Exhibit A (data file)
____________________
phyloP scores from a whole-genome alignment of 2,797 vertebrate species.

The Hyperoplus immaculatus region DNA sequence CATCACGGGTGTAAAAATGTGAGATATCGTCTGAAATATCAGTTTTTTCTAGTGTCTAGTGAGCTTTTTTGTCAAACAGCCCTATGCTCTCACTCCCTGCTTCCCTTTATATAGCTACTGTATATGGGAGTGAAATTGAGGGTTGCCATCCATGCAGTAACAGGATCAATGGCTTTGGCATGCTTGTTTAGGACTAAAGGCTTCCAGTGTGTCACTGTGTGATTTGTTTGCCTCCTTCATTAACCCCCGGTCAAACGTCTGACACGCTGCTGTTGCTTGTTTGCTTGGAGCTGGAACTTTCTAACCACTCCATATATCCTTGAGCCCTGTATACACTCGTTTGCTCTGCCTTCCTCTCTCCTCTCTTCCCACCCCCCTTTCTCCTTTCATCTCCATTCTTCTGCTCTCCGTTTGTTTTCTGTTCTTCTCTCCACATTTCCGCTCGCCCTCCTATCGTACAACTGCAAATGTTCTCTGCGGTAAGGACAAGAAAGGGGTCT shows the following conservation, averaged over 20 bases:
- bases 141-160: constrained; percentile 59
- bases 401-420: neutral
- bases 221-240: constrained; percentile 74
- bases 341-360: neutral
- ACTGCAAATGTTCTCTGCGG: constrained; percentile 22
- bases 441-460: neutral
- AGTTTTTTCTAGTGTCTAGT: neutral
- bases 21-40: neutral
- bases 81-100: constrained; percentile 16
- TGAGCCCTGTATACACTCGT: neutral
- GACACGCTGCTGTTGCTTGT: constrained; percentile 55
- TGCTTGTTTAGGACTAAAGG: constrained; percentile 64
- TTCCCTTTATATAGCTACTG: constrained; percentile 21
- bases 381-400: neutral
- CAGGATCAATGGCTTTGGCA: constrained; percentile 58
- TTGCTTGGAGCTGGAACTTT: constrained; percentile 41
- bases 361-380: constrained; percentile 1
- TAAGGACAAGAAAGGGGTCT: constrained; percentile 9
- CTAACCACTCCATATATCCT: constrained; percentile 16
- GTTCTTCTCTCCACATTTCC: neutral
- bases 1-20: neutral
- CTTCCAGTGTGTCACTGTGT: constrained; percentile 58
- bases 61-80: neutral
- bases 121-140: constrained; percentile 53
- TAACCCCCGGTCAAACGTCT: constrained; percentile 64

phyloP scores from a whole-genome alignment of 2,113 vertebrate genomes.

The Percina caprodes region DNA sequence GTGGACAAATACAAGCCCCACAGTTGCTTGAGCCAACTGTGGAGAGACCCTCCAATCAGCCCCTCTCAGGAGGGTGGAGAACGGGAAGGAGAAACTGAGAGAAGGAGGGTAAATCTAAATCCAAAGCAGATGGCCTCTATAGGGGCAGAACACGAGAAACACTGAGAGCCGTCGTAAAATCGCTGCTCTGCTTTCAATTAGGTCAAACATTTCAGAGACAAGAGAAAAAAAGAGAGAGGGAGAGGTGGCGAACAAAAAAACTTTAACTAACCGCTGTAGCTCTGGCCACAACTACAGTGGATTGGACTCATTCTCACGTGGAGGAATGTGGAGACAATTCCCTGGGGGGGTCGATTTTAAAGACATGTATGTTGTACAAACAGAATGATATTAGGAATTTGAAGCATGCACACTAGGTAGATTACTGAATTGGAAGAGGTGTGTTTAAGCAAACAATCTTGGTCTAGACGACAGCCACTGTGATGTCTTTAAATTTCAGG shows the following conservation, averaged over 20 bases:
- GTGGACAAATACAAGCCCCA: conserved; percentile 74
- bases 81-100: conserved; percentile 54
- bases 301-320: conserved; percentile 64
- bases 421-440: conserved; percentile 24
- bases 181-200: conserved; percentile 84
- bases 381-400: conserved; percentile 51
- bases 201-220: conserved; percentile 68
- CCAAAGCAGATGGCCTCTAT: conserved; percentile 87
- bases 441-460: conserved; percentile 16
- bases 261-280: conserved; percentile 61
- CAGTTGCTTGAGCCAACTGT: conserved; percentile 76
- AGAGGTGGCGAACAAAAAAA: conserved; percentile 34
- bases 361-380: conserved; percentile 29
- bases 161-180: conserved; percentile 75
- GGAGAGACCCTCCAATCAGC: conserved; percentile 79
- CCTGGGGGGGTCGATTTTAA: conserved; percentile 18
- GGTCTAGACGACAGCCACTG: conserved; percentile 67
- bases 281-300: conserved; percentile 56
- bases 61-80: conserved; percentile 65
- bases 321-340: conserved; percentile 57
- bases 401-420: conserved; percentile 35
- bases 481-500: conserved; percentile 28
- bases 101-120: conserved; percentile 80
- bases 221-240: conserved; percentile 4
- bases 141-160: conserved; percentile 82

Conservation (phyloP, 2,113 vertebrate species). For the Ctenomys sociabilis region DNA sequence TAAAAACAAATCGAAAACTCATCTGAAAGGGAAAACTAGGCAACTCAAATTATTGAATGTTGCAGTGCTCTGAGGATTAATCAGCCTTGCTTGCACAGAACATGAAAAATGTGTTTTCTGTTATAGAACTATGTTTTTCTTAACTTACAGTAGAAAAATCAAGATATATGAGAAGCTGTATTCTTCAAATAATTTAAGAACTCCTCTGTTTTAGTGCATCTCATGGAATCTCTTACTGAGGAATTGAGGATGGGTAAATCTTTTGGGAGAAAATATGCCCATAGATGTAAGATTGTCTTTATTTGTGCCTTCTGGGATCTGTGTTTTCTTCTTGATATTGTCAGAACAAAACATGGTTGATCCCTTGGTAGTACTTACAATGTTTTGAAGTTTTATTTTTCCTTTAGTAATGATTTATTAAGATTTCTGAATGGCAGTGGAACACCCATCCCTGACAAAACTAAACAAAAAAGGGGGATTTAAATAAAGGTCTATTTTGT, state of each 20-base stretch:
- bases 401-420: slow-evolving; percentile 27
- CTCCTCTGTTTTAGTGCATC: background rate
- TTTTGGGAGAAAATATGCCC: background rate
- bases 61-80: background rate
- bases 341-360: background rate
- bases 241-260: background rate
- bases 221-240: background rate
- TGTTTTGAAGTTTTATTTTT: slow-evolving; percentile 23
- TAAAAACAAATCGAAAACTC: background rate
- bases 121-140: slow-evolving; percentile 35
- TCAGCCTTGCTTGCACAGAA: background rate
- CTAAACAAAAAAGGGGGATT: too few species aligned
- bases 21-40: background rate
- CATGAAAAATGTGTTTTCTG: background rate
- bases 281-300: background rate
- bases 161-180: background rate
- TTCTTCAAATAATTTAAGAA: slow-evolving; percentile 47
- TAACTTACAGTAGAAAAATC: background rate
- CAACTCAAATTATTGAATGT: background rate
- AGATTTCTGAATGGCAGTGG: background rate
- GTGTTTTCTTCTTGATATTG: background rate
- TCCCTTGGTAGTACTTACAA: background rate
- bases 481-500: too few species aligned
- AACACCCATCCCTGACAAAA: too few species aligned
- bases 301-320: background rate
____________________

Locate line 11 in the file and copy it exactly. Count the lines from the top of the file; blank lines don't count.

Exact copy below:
- bases 81-100: constrained; percentile 16